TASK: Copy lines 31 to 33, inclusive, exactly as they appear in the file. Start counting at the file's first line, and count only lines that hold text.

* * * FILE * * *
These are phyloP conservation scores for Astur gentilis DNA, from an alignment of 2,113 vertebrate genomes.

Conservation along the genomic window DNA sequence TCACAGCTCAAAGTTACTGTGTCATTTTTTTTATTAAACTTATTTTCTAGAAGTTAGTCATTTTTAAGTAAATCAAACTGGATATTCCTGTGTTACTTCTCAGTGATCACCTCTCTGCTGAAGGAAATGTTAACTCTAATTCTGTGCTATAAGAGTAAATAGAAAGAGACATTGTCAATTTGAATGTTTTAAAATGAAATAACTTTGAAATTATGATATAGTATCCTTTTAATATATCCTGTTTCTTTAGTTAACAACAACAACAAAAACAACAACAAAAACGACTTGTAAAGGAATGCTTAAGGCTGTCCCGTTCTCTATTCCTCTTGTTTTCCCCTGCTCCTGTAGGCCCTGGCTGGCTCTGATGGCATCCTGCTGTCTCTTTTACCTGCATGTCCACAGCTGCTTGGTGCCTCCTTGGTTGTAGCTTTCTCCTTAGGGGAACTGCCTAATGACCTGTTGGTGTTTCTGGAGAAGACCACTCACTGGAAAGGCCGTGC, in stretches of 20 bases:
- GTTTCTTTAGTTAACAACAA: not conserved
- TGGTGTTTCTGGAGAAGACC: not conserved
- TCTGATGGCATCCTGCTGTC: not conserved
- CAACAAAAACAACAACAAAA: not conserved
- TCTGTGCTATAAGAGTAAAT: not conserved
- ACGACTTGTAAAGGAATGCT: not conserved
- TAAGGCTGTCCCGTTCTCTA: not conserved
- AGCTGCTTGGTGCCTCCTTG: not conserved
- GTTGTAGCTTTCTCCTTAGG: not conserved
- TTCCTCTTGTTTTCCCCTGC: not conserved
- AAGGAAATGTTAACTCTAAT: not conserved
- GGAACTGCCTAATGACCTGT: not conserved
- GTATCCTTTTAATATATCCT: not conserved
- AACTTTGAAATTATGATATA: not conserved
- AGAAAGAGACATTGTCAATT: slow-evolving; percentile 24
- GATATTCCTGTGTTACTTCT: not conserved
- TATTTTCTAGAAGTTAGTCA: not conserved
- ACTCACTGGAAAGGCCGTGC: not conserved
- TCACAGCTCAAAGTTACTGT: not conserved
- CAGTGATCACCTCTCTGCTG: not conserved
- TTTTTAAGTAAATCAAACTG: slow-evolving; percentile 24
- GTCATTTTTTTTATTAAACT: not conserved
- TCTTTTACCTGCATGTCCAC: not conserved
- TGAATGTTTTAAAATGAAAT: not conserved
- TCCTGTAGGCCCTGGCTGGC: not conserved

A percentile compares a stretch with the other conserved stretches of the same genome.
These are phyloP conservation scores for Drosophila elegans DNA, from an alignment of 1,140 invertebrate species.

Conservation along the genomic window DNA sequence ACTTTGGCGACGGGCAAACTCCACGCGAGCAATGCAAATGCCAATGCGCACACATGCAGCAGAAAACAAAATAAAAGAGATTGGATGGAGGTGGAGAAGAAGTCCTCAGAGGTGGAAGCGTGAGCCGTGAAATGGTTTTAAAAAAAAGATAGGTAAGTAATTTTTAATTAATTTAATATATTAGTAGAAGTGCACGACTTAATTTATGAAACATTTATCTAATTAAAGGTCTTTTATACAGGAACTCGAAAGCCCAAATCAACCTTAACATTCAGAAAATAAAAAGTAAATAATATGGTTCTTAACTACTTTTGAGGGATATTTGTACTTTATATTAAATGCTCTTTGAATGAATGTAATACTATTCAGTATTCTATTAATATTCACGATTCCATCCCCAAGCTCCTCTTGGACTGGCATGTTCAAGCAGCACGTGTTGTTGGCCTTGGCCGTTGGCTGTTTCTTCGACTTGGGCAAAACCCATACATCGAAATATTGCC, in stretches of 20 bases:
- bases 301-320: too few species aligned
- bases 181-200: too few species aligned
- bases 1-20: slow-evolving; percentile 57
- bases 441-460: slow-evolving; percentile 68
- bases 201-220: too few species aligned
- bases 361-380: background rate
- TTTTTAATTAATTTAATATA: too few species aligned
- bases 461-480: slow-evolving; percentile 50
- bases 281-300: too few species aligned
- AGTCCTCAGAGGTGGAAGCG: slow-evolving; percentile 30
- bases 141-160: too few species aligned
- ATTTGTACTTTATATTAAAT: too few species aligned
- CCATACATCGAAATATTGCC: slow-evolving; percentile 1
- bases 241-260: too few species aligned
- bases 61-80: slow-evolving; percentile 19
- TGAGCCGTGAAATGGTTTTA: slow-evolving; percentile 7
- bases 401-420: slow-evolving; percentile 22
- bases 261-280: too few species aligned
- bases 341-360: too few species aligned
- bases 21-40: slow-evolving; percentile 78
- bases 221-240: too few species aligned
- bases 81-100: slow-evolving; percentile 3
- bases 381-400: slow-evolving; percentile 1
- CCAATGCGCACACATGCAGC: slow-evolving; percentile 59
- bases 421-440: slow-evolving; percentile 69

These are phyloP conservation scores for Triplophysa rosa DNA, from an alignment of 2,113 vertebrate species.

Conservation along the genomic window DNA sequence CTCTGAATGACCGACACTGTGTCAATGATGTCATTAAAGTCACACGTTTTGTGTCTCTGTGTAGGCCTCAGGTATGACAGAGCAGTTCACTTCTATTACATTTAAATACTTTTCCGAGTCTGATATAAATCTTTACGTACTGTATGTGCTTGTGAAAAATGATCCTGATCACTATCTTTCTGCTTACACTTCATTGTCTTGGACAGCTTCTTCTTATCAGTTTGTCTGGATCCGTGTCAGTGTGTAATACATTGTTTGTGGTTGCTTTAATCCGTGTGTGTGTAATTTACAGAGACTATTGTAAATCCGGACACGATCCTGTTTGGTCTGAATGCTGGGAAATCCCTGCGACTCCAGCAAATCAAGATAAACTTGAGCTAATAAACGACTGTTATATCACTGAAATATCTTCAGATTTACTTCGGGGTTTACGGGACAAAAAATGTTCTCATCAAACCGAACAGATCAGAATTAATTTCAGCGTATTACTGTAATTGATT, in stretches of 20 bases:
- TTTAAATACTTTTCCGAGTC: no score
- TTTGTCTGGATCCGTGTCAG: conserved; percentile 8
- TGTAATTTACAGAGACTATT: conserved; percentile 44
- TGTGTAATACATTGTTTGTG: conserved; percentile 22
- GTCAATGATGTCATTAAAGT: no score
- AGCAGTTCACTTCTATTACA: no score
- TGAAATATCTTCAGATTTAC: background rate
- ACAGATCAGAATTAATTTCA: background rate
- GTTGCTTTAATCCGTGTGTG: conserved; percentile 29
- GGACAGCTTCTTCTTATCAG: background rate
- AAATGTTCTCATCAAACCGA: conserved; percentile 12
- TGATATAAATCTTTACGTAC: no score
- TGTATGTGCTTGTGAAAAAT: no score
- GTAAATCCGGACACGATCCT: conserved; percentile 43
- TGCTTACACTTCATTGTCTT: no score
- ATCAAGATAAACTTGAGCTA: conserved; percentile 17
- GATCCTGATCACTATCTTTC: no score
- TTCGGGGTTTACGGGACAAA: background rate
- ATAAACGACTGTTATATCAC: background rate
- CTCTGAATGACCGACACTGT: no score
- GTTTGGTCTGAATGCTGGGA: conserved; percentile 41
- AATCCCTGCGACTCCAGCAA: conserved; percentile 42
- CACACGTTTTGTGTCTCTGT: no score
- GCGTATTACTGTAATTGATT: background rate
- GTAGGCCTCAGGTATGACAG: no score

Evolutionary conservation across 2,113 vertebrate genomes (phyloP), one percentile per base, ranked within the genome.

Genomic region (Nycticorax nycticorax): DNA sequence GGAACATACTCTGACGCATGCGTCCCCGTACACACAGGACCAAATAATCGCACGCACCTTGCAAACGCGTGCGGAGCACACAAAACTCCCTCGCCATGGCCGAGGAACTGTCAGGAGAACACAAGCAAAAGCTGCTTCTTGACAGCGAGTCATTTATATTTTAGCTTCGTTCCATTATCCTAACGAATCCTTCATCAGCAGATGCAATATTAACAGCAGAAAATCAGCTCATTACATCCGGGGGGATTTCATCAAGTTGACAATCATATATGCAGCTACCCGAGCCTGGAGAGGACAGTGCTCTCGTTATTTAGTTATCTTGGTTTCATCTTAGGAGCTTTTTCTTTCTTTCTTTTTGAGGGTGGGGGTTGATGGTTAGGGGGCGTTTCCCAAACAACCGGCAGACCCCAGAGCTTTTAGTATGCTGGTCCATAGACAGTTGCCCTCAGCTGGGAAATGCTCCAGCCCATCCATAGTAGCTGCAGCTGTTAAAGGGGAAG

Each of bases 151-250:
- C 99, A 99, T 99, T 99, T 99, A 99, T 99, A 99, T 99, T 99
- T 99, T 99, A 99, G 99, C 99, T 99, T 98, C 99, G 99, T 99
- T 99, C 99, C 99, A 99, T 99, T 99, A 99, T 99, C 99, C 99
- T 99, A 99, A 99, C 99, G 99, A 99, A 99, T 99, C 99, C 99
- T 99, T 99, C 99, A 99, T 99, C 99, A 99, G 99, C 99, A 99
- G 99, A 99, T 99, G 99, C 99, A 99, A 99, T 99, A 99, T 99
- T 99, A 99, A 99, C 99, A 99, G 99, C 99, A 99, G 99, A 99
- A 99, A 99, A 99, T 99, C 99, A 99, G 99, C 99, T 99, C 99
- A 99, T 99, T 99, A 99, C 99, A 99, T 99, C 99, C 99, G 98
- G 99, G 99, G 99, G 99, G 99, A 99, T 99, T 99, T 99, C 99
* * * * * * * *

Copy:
- bases 301-320: too few species aligned
- bases 181-200: too few species aligned
- bases 1-20: slow-evolving; percentile 57